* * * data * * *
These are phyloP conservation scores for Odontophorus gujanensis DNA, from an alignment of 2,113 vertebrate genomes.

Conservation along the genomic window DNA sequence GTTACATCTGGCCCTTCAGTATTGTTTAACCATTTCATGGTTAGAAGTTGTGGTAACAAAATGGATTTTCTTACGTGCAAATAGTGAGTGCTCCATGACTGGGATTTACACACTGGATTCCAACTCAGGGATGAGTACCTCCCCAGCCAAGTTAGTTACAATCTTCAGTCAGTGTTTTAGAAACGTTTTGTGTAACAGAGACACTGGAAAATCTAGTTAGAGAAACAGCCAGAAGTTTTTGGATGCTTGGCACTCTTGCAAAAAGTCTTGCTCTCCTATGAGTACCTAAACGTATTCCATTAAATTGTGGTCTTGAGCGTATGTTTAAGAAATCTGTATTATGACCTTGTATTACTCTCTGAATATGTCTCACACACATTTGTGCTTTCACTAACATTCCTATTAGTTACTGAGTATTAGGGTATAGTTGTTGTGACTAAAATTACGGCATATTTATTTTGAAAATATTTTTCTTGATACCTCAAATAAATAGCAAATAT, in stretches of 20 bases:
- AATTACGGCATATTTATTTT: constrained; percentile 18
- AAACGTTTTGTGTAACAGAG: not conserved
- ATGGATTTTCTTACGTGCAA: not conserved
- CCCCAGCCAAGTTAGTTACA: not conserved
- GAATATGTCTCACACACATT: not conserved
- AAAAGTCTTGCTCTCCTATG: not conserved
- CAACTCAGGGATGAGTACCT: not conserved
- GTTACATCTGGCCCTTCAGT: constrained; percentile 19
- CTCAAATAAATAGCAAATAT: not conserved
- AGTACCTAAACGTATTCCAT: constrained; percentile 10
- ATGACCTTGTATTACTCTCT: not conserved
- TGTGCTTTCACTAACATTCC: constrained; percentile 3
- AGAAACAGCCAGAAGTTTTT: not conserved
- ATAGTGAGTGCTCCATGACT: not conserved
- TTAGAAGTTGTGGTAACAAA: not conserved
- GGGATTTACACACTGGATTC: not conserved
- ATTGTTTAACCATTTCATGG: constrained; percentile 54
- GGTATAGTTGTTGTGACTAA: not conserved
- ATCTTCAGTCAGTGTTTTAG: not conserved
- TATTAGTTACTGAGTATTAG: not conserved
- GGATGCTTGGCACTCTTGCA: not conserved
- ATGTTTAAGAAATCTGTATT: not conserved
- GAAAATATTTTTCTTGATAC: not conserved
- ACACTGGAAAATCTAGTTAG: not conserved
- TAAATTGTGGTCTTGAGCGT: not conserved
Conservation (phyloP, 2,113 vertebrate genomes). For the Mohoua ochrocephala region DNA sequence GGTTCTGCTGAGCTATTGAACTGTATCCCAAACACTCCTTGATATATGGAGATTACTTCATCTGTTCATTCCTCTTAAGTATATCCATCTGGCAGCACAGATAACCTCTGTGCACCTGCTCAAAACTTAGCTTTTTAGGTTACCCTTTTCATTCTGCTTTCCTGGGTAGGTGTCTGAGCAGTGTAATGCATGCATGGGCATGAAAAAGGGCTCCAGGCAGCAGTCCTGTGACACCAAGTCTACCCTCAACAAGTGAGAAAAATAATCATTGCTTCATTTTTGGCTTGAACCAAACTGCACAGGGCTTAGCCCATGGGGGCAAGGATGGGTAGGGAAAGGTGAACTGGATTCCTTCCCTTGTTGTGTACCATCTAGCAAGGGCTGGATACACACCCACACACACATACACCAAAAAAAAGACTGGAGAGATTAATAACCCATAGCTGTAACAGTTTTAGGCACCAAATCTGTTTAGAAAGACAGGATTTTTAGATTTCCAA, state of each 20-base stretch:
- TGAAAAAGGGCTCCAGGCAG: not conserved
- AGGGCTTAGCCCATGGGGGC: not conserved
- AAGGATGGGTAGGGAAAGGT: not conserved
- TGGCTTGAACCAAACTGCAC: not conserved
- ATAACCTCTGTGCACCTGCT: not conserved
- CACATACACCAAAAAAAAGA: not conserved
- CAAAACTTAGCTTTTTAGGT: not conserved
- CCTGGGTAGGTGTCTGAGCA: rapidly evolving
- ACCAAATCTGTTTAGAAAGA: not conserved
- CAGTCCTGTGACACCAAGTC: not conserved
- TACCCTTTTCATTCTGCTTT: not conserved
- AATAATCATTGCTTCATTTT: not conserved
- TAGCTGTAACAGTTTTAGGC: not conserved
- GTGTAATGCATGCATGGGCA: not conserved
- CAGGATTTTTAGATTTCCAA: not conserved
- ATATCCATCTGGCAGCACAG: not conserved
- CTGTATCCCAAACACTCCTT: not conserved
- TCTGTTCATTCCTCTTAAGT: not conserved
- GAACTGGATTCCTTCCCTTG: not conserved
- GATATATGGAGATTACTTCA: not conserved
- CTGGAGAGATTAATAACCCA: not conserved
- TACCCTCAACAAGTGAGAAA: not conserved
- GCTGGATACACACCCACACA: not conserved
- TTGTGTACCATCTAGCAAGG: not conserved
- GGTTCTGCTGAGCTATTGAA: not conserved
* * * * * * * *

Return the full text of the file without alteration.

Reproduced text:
These are phyloP conservation scores for Odontophorus gujanensis DNA, from an alignment of 2,113 vertebrate genomes.

Conservation along the genomic window DNA sequence GTTACATCTGGCCCTTCAGTATTGTTTAACCATTTCATGGTTAGAAGTTGTGGTAACAAAATGGATTTTCTTACGTGCAAATAGTGAGTGCTCCATGACTGGGATTTACACACTGGATTCCAACTCAGGGATGAGTACCTCCCCAGCCAAGTTAGTTACAATCTTCAGTCAGTGTTTTAGAAACGTTTTGTGTAACAGAGACACTGGAAAATCTAGTTAGAGAAACAGCCAGAAGTTTTTGGATGCTTGGCACTCTTGCAAAAAGTCTTGCTCTCCTATGAGTACCTAAACGTATTCCATTAAATTGTGGTCTTGAGCGTATGTTTAAGAAATCTGTATTATGACCTTGTATTACTCTCTGAATATGTCTCACACACATTTGTGCTTTCACTAACATTCCTATTAGTTACTGAGTATTAGGGTATAGTTGTTGTGACTAAAATTACGGCATATTTATTTTGAAAATATTTTTCTTGATACCTCAAATAAATAGCAAATAT, in stretches of 20 bases:
- AATTACGGCATATTTATTTT: constrained; percentile 18
- AAACGTTTTGTGTAACAGAG: not conserved
- ATGGATTTTCTTACGTGCAA: not conserved
- CCCCAGCCAAGTTAGTTACA: not conserved
- GAATATGTCTCACACACATT: not conserved
- AAAAGTCTTGCTCTCCTATG: not conserved
- CAACTCAGGGATGAGTACCT: not conserved
- GTTACATCTGGCCCTTCAGT: constrained; percentile 19
- CTCAAATAAATAGCAAATAT: not conserved
- AGTACCTAAACGTATTCCAT: constrained; percentile 10
- ATGACCTTGTATTACTCTCT: not conserved
- TGTGCTTTCACTAACATTCC: constrained; percentile 3
- AGAAACAGCCAGAAGTTTTT: not conserved
- ATAGTGAGTGCTCCATGACT: not conserved
- TTAGAAGTTGTGGTAACAAA: not conserved
- GGGATTTACACACTGGATTC: not conserved
- ATTGTTTAACCATTTCATGG: constrained; percentile 54
- GGTATAGTTGTTGTGACTAA: not conserved
- ATCTTCAGTCAGTGTTTTAG: not conserved
- TATTAGTTACTGAGTATTAG: not conserved
- GGATGCTTGGCACTCTTGCA: not conserved
- ATGTTTAAGAAATCTGTATT: not conserved
- GAAAATATTTTTCTTGATAC: not conserved
- ACACTGGAAAATCTAGTTAG: not conserved
- TAAATTGTGGTCTTGAGCGT: not conserved
Conservation (phyloP, 2,113 vertebrate genomes). For the Mohoua ochrocephala region DNA sequence GGTTCTGCTGAGCTATTGAACTGTATCCCAAACACTCCTTGATATATGGAGATTACTTCATCTGTTCATTCCTCTTAAGTATATCCATCTGGCAGCACAGATAACCTCTGTGCACCTGCTCAAAACTTAGCTTTTTAGGTTACCCTTTTCATTCTGCTTTCCTGGGTAGGTGTCTGAGCAGTGTAATGCATGCATGGGCATGAAAAAGGGCTCCAGGCAGCAGTCCTGTGACACCAAGTCTACCCTCAACAAGTGAGAAAAATAATCATTGCTTCATTTTTGGCTTGAACCAAACTGCACAGGGCTTAGCCCATGGGGGCAAGGATGGGTAGGGAAAGGTGAACTGGATTCCTTCCCTTGTTGTGTACCATCTAGCAAGGGCTGGATACACACCCACACACACATACACCAAAAAAAAGACTGGAGAGATTAATAACCCATAGCTGTAACAGTTTTAGGCACCAAATCTGTTTAGAAAGACAGGATTTTTAGATTTCCAA, state of each 20-base stretch:
- TGAAAAAGGGCTCCAGGCAG: not conserved
- AGGGCTTAGCCCATGGGGGC: not conserved
- AAGGATGGGTAGGGAAAGGT: not conserved
- TGGCTTGAACCAAACTGCAC: not conserved
- ATAACCTCTGTGCACCTGCT: not conserved
- CACATACACCAAAAAAAAGA: not conserved
- CAAAACTTAGCTTTTTAGGT: not conserved
- CCTGGGTAGGTGTCTGAGCA: rapidly evolving
- ACCAAATCTGTTTAGAAAGA: not conserved
- CAGTCCTGTGACACCAAGTC: not conserved
- TACCCTTTTCATTCTGCTTT: not conserved
- AATAATCATTGCTTCATTTT: not conserved
- TAGCTGTAACAGTTTTAGGC: not conserved
- GTGTAATGCATGCATGGGCA: not conserved
- CAGGATTTTTAGATTTCCAA: not conserved
- ATATCCATCTGGCAGCACAG: not conserved
- CTGTATCCCAAACACTCCTT: not conserved
- TCTGTTCATTCCTCTTAAGT: not conserved
- GAACTGGATTCCTTCCCTTG: not conserved
- GATATATGGAGATTACTTCA: not conserved
- CTGGAGAGATTAATAACCCA: not conserved
- TACCCTCAACAAGTGAGAAA: not conserved
- GCTGGATACACACCCACACA: not conserved
- TTGTGTACCATCTAGCAAGG: not conserved
- GGTTCTGCTGAGCTATTGAA: not conserved